Here’s What ‘Ecotherapy’ Means (Plus Its Awesome Effects on Your Health), from Experts
What is ecotherapy, you ask? Psychology and gardening experts say it may explain one of the biggest home and lifestyle trends of recent years.
When countries began to lockdown in early 2020, for many people everyday life suddenly shrunk to the boundaries of our own homes. Unsurprisingly, services like online streaming and food delivery surged in demand. But another industry saw an immediate uptick, according to a report from the American Society for Horticultural Science: home gardening supplies.
Gardening as therapy has long been a strategy to ease stress and anxiety, says Sam Nabil, MA, LPC. The approach is grounded in what’s called the “biophilia hypothesis,” which, according to a July 2021 article published in Frontiers in Psychology, suggests humans are fundamentally drawn to nature and plant life. Researchers point to the COVID-19 pandemic as strong evidence to support this theory: more than ever, some say, we collectively turned to “ecotherapy,” or the concept of nature as a mental health boost.
What is “ecotherapy”?
Gardening is a prime example of a mindfulness activity, Nabil explains. Because it requires our full focus on the task at hand, the mind is less likely to wander and worry. This can encourage relief from stress and anxiety, as “all of your senses are engaged [in plant care], so your mind is cleared of distractions,” Nabil says.
Scientists have documented this effect clinically. According to 2021 article published in the peer-reviewed urban planning journal Cities, a team of horticulturalists and public health researchers found that gardening and plant care reduce levels of the stress hormone cortisol in our bodies. The study also highlighted how gardening contributes to what the authors called “significant improvements in well-being,” such as generating feelings of accomplishment, prompting social connections (for example, giving you reason to reach out to that acquaintance who’s raised the same kind of wildflowers you’re trying to grow), and instilling a sense of purpose.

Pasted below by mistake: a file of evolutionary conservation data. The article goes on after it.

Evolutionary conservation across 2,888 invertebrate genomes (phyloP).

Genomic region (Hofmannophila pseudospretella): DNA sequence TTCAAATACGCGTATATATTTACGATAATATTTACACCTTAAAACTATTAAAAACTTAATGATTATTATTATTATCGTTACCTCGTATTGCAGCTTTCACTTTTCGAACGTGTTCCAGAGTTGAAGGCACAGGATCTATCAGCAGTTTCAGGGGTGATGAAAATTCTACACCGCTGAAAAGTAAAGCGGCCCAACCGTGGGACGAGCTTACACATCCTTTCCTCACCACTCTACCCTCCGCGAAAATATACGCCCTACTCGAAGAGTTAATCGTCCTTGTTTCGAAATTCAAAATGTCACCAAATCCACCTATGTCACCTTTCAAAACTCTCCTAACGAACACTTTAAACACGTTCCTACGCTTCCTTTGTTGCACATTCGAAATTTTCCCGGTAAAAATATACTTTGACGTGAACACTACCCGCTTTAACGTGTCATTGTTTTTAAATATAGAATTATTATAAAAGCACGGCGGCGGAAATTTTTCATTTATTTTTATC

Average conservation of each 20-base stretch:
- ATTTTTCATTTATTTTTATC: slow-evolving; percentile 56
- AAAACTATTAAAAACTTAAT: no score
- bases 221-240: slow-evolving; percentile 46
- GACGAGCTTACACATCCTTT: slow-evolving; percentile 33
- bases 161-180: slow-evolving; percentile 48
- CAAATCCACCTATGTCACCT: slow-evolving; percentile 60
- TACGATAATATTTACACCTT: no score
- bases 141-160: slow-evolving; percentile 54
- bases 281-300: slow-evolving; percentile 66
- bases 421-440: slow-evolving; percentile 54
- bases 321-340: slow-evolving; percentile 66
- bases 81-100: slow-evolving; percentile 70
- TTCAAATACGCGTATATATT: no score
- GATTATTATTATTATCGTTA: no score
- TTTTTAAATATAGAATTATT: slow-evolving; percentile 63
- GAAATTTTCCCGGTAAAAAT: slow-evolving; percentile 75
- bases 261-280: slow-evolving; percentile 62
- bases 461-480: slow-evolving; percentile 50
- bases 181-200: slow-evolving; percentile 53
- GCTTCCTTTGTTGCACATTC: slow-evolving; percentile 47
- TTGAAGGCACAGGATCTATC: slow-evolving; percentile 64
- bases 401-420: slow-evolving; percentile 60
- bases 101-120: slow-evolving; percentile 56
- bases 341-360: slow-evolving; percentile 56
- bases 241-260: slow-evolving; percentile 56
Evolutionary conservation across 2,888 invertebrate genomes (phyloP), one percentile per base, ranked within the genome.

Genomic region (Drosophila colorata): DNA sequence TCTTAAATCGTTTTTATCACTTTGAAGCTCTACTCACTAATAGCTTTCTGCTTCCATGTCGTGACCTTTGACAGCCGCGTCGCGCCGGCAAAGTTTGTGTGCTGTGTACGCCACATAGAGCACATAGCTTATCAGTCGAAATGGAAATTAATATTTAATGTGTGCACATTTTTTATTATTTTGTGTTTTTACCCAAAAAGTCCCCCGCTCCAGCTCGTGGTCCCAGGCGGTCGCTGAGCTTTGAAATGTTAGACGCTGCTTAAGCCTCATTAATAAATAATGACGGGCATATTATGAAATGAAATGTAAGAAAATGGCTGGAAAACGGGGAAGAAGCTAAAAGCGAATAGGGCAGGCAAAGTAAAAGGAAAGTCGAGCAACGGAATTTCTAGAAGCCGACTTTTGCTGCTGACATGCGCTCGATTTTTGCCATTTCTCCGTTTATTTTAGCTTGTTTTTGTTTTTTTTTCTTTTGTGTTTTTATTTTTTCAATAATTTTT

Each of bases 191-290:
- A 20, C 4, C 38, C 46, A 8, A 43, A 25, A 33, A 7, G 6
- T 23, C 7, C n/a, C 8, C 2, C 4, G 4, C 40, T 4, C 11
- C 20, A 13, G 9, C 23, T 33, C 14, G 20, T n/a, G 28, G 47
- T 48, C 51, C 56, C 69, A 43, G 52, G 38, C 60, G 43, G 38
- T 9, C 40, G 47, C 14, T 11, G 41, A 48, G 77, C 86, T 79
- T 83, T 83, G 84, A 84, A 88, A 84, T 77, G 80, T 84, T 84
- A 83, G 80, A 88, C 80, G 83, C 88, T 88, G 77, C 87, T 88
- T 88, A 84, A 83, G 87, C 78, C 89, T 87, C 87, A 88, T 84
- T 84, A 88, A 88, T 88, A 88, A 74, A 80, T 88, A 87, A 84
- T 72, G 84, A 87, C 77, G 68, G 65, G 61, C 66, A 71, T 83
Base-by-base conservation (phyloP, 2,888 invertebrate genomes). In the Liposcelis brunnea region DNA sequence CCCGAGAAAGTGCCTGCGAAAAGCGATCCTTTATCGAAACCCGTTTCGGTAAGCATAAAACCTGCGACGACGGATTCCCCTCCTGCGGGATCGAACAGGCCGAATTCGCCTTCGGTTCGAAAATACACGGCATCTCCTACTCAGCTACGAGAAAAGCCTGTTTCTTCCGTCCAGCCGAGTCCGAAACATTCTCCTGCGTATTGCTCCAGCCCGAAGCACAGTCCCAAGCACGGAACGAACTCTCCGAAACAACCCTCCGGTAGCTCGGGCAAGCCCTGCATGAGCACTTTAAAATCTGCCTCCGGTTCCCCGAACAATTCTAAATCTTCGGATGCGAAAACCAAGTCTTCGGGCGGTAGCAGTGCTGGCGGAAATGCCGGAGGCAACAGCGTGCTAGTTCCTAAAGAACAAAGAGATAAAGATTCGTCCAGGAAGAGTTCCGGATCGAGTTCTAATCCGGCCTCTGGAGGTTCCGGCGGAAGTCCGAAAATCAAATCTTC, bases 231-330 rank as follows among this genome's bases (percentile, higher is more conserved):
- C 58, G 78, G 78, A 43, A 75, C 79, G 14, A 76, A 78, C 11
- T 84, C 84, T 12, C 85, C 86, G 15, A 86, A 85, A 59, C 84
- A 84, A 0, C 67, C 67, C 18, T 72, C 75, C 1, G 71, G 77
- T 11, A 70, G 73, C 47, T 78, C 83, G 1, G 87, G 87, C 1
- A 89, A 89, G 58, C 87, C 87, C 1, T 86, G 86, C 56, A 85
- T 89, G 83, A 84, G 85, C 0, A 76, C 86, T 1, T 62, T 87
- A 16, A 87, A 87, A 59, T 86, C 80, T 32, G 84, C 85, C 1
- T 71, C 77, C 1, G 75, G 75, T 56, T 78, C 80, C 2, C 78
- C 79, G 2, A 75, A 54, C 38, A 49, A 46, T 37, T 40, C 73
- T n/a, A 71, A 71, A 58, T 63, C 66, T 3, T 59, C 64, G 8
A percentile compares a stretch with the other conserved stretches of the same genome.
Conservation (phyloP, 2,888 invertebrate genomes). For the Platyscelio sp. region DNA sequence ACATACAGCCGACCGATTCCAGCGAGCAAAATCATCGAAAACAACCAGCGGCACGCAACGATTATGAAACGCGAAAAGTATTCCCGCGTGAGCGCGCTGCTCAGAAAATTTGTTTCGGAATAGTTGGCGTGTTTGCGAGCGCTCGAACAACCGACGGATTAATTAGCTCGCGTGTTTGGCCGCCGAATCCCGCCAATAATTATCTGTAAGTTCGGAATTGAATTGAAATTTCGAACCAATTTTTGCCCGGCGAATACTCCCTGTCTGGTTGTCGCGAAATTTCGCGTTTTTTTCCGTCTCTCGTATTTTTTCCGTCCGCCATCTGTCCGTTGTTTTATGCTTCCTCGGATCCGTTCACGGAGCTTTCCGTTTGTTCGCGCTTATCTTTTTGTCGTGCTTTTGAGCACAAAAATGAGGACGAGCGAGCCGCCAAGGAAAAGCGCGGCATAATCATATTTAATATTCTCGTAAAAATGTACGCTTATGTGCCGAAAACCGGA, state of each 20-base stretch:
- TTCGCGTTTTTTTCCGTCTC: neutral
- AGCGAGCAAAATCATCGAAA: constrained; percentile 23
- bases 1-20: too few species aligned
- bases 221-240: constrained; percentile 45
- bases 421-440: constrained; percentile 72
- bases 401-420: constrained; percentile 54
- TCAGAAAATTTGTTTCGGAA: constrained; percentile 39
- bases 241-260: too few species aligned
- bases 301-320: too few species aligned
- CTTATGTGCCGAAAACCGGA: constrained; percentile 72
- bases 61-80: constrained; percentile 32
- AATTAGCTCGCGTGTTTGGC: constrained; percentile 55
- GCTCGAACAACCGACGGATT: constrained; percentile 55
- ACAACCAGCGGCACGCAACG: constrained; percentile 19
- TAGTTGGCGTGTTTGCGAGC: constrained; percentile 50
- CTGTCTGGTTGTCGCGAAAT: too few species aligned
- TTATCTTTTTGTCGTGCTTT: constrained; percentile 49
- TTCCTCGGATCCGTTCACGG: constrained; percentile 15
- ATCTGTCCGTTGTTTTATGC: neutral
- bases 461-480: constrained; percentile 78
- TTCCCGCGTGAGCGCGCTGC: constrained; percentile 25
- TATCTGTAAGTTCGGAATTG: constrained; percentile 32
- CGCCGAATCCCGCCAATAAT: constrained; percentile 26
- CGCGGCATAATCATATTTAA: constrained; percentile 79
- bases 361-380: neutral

How can I practice ecotherapy if I don’t have a garden?
The therapeutic effects of gardening have been well-documented since at least 1812, when Dr. Benjamin Rush first published a study demonstrating how gardening led to better recovery rates among mental illness patients. Yet, with 83 percent of the U.S. population living in urban areas, not everyone has the space that many gardens require. As a 2016 article in The Atlantic pointed out: even among homeowners, the average size of American homes has grown…which means our lawn areas keep shrinking.
However, recent research suggests that any exposure to plant life promotes mental health benefits. One study reviewed in Clinical Medicine in 2018 monitored participants’ EEG (electroencephalogram) recordings as they looked at plants, and the researchers found that measures of stress, fear, anger, and tension significantly fell.
Another 2020 study published in Ecological Applications surveyed people living in Tokyo, Japan, during the city’s COVID-19 lockdown restrictions. The scientists found that those whose windows offered a green view reported higher levels of self-esteem, life satisfaction, and happiness and lower levels of depression, anxiety, and loneliness.
Houseplants don’t just soothe us, either. Researchers from Texas A&M Agrilife Extension found that keeping plants in the workspace improves memory retention and concentration by up to 20 percent—and the resulting work is generally of higher quality.
Do houseplants promote physical health?